For the past two years, I have been interested in the use of Twitter as a method of educating the public about dangers on cruise ships.  Dangers that are real.  Dangers that the cruise lines don’t want the public to read about.

Anyone who follows me on Twitter is well aware that I tweet daily on issues that the cruise lines don’t discuss – sexual assaults of women and children, mistreatment of crewmembers, and the disappearances of people on the high seas. 

Yes, I know that I am annoying.  There are lots of cruise fans and travel agents on Twitter who use the #cruise hash-mark to market the joy of cruising, and I spoil the fun.  50% of the people who Oceania Cruises - TwitterI interact with on a routine basis disagree with me 100% of the time it seems.  But I know that my message is getting out there.  I would like to think that if one parent realizes that its not safe to leave your kids unsupervised on a cruise ship, then my last 5,500 tweets have been a worthwhile exercise.   

I am particularly fascinated by the way that cruise lines use Twitter and other social media.  Are they engaging in discussions with the public where they address unpleasant subjects with candor and in the process develop a reputation of transparency?  Or, are they just using Twitter and Facebook to create fan pages or other cult clubs?  Do they run and hide when they read tweets critical of their business practices? 

Earlier this week, I wrote an article about Oceania Cruises trying to convince a Judge in Miami to impose a limit of liability of only $65,000 in a case where it is alleged that an Oceania Cruises crewmember raped a 13 year old child on the Regatta cruise ship.  Stories like this are important.  Most parents don’t understand the significant number of sexual assaults which occur on cruise ships.  Few parents could possibly imagine that if a crewmember raped their little girl, the cruise line would try and make certain that the child didn’t receive fair and just compensation for her physical and emotional injuries.

I tweeted a few references to my blog article about Oceania Cruise’s disturbing behavior.  I always invite a cruise line’s response.  I even invite disagreeing cruise lines and travel agents an Oceania Cruisess - Twitteropportunity to write a guest blog – unedited – to tell the other side of the story.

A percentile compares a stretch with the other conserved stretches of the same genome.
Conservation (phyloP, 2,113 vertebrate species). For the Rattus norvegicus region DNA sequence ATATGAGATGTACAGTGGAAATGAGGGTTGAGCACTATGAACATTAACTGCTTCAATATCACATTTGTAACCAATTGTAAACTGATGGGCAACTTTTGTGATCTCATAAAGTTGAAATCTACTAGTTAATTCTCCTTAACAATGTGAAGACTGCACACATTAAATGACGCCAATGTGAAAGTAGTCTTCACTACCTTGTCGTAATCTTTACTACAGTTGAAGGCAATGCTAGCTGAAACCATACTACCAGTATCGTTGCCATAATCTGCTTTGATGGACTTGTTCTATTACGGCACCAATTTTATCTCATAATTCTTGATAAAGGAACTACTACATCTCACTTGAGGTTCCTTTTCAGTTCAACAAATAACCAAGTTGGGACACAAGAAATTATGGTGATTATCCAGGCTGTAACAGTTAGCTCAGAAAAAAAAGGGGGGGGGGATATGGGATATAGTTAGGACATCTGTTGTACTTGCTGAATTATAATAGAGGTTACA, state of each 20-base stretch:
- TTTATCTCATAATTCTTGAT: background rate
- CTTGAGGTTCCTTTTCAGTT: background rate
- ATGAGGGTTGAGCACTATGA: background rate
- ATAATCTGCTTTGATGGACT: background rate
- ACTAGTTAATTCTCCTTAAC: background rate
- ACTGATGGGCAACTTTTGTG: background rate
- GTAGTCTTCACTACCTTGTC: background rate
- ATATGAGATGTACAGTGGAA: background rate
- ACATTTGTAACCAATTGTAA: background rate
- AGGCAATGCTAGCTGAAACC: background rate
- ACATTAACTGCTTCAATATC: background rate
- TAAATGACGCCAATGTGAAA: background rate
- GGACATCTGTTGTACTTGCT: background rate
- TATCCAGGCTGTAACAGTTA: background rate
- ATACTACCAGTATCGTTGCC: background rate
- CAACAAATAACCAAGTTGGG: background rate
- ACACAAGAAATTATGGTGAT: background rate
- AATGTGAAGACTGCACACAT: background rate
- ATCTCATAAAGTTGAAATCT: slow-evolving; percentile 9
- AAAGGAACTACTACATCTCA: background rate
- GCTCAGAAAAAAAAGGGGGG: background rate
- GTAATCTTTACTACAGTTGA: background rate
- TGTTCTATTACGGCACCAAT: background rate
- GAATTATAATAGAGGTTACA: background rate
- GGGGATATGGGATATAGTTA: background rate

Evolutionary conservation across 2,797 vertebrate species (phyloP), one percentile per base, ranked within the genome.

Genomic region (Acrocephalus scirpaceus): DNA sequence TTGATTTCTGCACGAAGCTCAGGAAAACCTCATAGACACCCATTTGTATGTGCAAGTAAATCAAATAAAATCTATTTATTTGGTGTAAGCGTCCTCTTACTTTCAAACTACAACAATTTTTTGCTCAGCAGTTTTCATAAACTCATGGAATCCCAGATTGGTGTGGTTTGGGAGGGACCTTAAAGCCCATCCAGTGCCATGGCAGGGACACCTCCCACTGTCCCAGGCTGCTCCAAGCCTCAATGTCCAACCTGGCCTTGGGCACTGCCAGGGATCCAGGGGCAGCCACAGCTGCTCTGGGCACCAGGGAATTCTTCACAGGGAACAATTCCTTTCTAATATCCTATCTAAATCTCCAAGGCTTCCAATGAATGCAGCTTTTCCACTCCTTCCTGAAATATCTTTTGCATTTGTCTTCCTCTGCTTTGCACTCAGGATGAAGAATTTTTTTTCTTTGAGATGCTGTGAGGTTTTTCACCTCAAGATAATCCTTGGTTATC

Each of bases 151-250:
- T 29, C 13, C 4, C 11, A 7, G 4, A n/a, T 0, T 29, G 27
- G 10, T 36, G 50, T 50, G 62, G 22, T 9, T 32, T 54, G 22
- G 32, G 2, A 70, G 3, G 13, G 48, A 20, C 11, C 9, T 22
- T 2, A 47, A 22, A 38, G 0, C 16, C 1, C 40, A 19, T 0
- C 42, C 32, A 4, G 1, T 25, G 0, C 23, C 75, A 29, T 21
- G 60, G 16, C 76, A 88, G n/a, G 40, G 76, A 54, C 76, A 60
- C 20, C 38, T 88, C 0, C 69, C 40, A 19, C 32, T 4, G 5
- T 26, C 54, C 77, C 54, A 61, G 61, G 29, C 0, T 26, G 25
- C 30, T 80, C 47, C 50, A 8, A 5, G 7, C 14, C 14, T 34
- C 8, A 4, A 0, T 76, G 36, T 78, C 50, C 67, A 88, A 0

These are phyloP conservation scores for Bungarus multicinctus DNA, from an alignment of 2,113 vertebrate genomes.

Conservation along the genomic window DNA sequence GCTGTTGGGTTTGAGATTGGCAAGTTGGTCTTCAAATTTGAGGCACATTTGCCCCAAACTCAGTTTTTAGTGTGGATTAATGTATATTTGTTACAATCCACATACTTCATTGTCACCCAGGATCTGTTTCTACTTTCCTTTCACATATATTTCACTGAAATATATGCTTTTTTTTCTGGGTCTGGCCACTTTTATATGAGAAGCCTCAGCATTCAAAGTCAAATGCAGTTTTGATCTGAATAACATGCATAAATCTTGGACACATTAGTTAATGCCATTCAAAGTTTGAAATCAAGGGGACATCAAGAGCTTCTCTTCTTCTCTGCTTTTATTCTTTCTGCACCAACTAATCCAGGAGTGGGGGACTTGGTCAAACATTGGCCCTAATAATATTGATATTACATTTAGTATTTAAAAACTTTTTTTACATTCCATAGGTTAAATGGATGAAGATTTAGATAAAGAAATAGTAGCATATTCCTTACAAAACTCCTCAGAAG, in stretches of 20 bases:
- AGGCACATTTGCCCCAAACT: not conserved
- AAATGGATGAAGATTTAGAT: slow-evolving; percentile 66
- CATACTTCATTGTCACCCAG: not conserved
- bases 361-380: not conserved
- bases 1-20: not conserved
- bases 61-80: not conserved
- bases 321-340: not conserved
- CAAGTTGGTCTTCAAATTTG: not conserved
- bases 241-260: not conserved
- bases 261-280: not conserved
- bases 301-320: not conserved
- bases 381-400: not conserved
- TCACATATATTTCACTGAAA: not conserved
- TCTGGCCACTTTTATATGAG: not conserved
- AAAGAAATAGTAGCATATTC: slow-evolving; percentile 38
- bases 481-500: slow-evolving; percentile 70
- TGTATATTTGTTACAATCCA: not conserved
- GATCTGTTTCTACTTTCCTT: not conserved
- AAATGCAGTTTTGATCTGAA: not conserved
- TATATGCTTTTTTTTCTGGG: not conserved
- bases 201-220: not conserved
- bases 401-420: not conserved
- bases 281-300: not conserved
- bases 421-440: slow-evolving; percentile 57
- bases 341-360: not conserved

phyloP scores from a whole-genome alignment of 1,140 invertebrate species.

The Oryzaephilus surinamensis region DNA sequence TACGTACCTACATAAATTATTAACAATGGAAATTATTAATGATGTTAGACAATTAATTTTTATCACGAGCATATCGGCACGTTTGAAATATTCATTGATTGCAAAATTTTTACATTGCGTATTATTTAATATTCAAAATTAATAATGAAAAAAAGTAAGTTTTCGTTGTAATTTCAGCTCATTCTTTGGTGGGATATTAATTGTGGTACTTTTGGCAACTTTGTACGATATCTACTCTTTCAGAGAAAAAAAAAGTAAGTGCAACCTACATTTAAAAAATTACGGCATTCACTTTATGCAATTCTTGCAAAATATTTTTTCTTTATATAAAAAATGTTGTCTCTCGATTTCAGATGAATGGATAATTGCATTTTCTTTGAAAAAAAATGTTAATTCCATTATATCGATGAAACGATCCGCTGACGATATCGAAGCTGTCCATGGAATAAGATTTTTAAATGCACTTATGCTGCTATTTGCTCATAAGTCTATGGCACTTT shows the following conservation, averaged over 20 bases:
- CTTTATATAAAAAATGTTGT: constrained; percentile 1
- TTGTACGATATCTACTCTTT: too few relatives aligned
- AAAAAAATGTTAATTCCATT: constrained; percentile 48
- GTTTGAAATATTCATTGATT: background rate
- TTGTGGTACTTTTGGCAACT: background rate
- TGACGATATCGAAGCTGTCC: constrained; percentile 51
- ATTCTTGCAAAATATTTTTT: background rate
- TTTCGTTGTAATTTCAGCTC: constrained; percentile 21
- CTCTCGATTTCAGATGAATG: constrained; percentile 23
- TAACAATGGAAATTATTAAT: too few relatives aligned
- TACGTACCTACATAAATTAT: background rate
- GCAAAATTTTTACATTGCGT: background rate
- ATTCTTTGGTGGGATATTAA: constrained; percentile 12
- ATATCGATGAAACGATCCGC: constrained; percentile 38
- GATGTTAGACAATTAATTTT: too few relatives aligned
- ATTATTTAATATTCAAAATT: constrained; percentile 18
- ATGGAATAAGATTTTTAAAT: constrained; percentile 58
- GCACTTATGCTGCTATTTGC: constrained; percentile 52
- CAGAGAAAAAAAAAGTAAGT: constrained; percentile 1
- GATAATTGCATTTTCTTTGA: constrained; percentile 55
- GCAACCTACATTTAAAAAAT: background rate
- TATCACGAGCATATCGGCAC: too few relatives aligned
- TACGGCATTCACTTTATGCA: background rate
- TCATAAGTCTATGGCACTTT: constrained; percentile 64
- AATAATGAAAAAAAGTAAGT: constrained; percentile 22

Oceania Cruises, which has been following me on Twitter for over a year, had no interest in discussing the story.   Instead, it "un-followed" me. 

"Unfollowing" critics seems like a poor way to manage a business’ online reputation.  Instead of explaining its conduct or at least expressing concern for the girl’s well being, the cruise line just turned and ran.   

Twitter is a proving ground of truth and transparency.  Twitter is not a place where slick unprincipled marketers can withstand scrutiny.  It is not a place where cowardly cruise lines like Oceania can survive.   

  • Will B.

    Doing the “unfollow” has these consequences as well:
    * Makes you look petty. (In this scenario, at least.) Like anyone cares if you unfollow them, anyway!
    * Yes, if it’s a critic you unfollow, it makes you look scared of what they say.
    * Removes their ability to “watch” you. If you scared me with your tweets, I’d want to listen even more closely to understand public perception (or what the public is being told) about me.

  • Lori

    I do not tweet or follow anyone on twitter. However I do follow you on facebook and receive your emails. As a consumer I truly appreciate the information you supply. But is it remotely realistic to expect a cruise line to say anything regarding any particular suit pending or otherwise as not to extend their liability? And as absurd as the limitation is to us wouldn’t the attorney(ies) defending Oceania be negligent not to try everything they could to limit their clients potential loss? I think the greater issue here is how unprotected all American citizens are when they sail outside U.S. ports. As a consumer, I either purchase directly from a cruise line that has a headquarters in the U.S.(I know of none outside of Miami) or through their representative or agent. I am taken back that an overseas cruise that is purchased stateside isn’t covered by U.S. laws. Are airlines the same?

  • Thanks Lori for your post.

    You make some good points.

    Yes, there are similarities between cruises outside of the U.S. and flying internationally, which is subject to the Warsaw Convention which limits the liability of air carriers to a low cap on damages.

    Regards Jim Walker